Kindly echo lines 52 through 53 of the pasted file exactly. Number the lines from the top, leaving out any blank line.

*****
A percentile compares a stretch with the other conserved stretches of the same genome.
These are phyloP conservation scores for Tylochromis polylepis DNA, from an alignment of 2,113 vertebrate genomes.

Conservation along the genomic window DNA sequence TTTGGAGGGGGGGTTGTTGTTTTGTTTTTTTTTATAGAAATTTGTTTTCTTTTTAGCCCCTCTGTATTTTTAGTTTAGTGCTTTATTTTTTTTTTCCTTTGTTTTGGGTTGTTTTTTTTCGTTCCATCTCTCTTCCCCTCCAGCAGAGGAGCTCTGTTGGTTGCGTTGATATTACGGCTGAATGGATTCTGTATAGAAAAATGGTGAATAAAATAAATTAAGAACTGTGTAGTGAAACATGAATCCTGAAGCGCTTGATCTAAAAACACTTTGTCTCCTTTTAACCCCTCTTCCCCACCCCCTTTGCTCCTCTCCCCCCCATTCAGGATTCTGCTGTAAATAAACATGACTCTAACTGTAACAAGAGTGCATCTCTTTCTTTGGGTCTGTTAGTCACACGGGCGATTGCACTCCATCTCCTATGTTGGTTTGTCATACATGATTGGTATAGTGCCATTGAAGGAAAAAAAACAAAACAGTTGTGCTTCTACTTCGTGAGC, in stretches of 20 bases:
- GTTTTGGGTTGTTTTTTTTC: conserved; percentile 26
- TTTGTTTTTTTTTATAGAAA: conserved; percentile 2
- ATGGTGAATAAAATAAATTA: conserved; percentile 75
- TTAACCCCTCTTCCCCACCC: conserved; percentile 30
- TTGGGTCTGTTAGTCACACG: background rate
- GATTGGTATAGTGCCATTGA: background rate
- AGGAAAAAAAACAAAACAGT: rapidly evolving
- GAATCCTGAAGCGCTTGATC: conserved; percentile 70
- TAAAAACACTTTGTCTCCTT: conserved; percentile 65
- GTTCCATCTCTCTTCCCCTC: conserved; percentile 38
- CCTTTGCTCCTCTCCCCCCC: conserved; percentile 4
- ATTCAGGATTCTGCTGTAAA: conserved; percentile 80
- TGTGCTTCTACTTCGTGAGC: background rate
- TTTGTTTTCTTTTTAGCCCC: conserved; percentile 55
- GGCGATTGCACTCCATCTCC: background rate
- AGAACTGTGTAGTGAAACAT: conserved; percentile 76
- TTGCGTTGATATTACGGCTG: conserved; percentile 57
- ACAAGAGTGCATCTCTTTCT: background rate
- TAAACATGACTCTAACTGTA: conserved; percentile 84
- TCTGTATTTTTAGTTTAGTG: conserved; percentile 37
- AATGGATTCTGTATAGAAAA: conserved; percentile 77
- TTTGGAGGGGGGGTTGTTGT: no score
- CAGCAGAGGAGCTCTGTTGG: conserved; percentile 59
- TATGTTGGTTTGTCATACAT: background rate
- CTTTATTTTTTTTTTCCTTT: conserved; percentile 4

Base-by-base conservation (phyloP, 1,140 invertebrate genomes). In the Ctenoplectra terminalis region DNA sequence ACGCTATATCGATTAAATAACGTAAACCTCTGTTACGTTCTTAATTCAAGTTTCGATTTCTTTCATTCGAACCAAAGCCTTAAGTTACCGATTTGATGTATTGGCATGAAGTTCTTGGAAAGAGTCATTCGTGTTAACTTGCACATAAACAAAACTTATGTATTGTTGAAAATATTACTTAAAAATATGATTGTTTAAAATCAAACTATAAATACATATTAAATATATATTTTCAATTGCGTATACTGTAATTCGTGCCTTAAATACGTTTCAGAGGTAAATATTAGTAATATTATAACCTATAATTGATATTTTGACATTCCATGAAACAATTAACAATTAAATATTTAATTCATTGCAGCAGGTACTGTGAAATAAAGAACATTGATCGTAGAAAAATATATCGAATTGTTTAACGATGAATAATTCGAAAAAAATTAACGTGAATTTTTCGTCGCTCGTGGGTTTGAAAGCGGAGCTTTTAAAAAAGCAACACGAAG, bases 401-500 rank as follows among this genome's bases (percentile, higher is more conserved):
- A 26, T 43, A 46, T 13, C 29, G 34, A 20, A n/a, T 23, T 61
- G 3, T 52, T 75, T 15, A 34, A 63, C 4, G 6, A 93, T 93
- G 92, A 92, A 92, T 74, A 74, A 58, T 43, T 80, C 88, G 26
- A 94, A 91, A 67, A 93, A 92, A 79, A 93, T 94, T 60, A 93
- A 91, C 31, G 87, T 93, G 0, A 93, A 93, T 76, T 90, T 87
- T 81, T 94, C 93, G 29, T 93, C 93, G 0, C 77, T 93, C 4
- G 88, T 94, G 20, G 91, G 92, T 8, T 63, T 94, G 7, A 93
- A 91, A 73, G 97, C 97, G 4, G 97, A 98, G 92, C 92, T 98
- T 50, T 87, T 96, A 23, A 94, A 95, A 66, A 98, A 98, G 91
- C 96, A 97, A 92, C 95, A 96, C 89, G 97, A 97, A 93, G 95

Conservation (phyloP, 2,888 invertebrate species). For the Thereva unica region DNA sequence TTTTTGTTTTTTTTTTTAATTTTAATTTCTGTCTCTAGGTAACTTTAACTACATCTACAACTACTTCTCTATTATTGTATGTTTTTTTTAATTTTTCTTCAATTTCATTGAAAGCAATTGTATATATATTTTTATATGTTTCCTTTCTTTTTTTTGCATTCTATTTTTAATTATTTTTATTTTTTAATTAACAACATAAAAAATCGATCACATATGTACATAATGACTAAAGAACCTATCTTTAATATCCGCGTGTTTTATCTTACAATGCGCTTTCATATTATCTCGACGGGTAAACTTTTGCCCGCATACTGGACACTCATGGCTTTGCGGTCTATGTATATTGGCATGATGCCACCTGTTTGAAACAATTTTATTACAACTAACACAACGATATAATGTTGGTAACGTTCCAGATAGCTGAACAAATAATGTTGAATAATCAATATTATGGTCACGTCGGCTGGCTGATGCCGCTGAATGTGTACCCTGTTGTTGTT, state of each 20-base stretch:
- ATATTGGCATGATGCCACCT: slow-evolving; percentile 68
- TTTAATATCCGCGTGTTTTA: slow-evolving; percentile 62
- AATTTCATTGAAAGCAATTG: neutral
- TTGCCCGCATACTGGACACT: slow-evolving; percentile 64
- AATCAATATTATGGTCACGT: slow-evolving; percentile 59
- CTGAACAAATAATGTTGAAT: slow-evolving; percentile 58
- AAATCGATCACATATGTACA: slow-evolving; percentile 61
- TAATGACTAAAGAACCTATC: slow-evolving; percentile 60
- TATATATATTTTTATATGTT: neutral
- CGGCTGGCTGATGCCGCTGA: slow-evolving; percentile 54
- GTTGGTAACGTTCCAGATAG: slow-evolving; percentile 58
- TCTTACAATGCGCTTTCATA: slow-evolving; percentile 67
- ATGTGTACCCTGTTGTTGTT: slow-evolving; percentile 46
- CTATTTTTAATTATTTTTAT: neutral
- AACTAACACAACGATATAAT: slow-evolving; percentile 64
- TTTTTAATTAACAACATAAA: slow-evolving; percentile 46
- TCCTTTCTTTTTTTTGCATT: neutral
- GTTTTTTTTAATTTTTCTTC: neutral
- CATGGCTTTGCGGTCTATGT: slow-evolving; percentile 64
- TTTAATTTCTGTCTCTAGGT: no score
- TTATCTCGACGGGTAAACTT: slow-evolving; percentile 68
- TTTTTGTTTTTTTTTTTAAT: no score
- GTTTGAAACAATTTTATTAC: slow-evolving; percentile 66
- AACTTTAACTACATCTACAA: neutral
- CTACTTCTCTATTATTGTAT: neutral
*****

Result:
- TCTTACAATGCGCTTTCATA: slow-evolving; percentile 67
- ATGTGTACCCTGTTGTTGTT: slow-evolving; percentile 46